Just prior to the start of production, several test articles were built involving components both large and small. These would never leave the ground and were intended solely for testing, sometimes to destruction. Shortly after, construction of the first three F28s was begun. Numbers one and two were to be prototypes and number three was to be the first aircraft for a customer. Not entirely unexpectedly, manufacture of these aircraft was not without its share of problems.
The results of the static testing called for quite a number of changes and although these improved the aircraft, they were also a threat to the planning. Frans Wevers who was in charge of prototype construction, had rather more worries than sleeping hours for quite some time. A lot of overtime was necessary, in fact work went on non-stop during the final few months ahead of first flight. A special committee called NORA (from 'noodraad', Dutch for emergency committee), was on permanent standby to solve whatever problems arose.
At half past four in the morning of 9 May 1967, Fokker test pilots Jas Moll and Abe van der Schraaf together with flight engineer Kees Dik, boarded the first F28. Registration of the aircraft was PH-JHG, the last three letters being the initials of the chief designer, Dr. J.H. Greidanus. While the sun was slowly appearing over the horizon, the crew did their pre-flight checks. At 5.19 hours the F28 became airborne for the first time. After a flight of 75 minutes in a crystal clear sky, all planned tests were completed and the aircaft landed again at Schiphol.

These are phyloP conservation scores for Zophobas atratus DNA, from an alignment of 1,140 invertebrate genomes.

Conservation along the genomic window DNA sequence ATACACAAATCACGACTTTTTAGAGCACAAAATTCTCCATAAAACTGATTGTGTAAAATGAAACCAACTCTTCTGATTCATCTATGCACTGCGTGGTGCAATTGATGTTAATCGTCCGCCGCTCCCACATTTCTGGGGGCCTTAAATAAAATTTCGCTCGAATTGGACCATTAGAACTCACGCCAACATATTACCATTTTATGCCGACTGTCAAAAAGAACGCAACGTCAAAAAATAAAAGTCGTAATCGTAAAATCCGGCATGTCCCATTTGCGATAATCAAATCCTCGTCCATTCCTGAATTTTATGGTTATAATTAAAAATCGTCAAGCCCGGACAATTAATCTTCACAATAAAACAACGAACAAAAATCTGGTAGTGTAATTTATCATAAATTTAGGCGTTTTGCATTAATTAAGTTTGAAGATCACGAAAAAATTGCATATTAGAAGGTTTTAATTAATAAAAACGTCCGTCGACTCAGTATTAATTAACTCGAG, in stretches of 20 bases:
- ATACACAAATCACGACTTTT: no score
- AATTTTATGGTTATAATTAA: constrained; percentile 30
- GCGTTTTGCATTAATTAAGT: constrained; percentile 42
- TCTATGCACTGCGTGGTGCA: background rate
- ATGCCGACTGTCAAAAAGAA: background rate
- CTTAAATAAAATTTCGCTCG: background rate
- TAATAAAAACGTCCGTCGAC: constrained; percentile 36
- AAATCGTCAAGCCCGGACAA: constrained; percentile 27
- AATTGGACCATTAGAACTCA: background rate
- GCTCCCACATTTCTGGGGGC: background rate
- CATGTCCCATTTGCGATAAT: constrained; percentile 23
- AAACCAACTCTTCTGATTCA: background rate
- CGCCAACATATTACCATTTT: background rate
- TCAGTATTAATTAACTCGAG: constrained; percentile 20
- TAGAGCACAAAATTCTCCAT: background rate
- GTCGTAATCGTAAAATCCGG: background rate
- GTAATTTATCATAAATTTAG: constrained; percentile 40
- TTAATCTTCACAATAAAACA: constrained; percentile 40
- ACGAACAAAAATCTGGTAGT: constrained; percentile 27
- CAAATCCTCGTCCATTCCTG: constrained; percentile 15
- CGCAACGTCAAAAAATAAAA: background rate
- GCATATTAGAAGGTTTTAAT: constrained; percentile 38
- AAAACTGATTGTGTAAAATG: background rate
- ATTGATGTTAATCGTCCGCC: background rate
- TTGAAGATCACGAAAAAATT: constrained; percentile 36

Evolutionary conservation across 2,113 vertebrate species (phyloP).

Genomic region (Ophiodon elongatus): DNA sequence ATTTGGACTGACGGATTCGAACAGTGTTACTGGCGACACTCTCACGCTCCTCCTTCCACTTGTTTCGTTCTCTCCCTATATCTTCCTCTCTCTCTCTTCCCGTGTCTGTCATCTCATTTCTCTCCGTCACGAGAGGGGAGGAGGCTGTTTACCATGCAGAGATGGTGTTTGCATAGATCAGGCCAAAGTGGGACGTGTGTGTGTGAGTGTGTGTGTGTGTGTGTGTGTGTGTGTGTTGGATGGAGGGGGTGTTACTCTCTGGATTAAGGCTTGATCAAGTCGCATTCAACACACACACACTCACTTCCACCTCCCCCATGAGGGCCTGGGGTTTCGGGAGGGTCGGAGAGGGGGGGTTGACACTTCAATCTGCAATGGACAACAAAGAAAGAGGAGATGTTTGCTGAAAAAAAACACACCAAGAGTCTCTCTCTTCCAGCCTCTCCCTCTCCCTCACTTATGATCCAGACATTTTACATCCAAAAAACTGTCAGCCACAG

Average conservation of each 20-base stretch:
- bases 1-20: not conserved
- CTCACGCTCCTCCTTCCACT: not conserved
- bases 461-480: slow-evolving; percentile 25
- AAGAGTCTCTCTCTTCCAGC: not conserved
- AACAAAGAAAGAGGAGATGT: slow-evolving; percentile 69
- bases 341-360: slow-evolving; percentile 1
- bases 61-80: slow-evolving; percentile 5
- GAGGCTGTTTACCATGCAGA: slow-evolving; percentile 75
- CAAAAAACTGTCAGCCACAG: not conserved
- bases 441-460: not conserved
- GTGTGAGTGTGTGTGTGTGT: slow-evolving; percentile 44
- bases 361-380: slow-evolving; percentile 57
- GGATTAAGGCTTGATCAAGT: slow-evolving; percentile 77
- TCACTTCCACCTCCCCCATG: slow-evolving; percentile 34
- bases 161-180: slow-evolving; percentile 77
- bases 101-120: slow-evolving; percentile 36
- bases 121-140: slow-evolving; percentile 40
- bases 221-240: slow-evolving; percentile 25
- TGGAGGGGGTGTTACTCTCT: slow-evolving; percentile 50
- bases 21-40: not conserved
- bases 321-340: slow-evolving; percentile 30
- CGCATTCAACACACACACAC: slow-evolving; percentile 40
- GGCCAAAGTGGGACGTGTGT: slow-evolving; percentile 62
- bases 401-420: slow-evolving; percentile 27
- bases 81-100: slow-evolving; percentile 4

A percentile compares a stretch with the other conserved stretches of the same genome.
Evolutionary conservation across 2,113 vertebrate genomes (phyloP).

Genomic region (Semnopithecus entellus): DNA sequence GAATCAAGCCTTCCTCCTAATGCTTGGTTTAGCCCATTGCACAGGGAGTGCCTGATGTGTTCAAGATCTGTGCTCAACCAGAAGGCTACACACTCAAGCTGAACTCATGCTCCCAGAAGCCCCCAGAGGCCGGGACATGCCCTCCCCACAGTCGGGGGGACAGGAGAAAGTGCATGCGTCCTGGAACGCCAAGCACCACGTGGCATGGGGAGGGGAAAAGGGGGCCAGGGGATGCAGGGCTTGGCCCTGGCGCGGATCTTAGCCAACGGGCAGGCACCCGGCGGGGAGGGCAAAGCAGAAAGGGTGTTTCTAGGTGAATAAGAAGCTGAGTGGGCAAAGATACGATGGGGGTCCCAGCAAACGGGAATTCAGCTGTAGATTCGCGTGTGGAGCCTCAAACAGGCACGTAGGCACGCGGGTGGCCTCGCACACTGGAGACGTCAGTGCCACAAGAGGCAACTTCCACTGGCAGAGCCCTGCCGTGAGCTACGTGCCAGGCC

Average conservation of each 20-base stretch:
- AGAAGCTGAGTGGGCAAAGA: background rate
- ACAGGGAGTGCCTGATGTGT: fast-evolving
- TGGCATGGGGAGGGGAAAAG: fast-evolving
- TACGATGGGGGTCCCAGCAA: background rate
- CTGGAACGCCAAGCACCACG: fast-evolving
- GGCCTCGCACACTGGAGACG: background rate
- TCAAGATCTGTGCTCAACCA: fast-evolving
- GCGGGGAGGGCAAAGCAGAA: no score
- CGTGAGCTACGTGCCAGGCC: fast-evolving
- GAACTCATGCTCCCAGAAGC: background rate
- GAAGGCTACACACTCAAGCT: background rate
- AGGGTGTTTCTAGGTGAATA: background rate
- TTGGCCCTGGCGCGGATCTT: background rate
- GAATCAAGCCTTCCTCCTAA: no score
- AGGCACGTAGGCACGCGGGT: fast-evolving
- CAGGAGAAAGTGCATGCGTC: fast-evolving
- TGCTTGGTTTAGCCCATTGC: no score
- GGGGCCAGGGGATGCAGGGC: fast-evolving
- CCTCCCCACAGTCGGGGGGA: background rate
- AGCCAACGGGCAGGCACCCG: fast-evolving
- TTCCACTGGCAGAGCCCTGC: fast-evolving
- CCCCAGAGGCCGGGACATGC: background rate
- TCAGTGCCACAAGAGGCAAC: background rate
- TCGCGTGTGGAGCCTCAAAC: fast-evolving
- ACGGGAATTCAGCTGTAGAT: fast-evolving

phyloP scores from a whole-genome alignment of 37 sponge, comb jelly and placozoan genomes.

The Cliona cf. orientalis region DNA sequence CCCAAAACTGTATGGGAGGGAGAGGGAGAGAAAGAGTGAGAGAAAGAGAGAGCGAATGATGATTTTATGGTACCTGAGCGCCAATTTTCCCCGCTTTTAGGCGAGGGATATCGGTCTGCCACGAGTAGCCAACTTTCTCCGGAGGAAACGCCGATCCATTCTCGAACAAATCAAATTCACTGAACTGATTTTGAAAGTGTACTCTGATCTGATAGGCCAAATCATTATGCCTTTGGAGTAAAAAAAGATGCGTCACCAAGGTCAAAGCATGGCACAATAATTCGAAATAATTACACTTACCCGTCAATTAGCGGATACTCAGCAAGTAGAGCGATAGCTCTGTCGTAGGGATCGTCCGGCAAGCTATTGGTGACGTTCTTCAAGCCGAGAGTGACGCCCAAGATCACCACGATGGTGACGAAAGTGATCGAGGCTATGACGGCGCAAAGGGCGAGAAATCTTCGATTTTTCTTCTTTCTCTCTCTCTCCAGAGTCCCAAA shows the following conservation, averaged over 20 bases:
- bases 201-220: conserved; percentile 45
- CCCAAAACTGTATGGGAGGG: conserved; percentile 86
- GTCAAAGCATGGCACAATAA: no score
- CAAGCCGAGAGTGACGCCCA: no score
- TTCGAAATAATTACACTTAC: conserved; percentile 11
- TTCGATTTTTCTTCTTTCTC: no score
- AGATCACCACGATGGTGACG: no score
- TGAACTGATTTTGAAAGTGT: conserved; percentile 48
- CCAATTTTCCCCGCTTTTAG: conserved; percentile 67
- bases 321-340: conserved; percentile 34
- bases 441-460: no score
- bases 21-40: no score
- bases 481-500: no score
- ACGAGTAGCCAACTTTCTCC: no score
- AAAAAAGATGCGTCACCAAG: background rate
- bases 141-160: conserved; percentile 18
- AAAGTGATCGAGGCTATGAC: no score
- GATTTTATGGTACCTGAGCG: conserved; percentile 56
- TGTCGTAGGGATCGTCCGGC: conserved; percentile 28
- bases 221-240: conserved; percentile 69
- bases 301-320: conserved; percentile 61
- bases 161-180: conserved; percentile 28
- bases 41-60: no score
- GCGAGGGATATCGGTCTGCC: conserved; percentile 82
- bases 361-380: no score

On 3 August 1967 the second prototype, registered PH-WEV after Frans Wever, was airborne for the first time, again with Jas Moll in command. This flight lasted an hour and a half during which Mach 0.77 and an altitude of 27,000 ft were reached. The third F28, PH-MOL, after its test pilot, flew for the first time on 20 October 1967. The complete flight test program occupied 615 hours plus an additional 165 hours for certification.
In order to avoid the capricious Dutch weather, part of the test program from March 1968 on was performed from Torrejon in Spain. The next aircraft, for Luft Transport Unternehmen (LTU), flew 150 hours on crew training and route proving. The latter task was completed in just 12 days during which 12 flying hours were logged each day to check the behavior of the aircraft under conditions of high utilization. On 24 February 1969 the Dutch airworthiness authority issued the F28 certificate of airworthiness and exactly one month later the American FAA did the same.
Flying hours were logged somewhat faster than sales. The German charter company LTU, on 17 November 1965 became the first operator to order an F28 - and also took an option on a second aircraft. LTU was an old customer of Fokker having flown F27s on holiday charters to the Mediterranean since 1961.
After its first F28, LTU placed no further orders for almost two years. The next contract for the Fokker fanjet was signed following the first flight of the second prototype. Ludvig Braathen of Braathens SAFE in Norway wanted five Fellowships as successors to the F27s on his domestic network.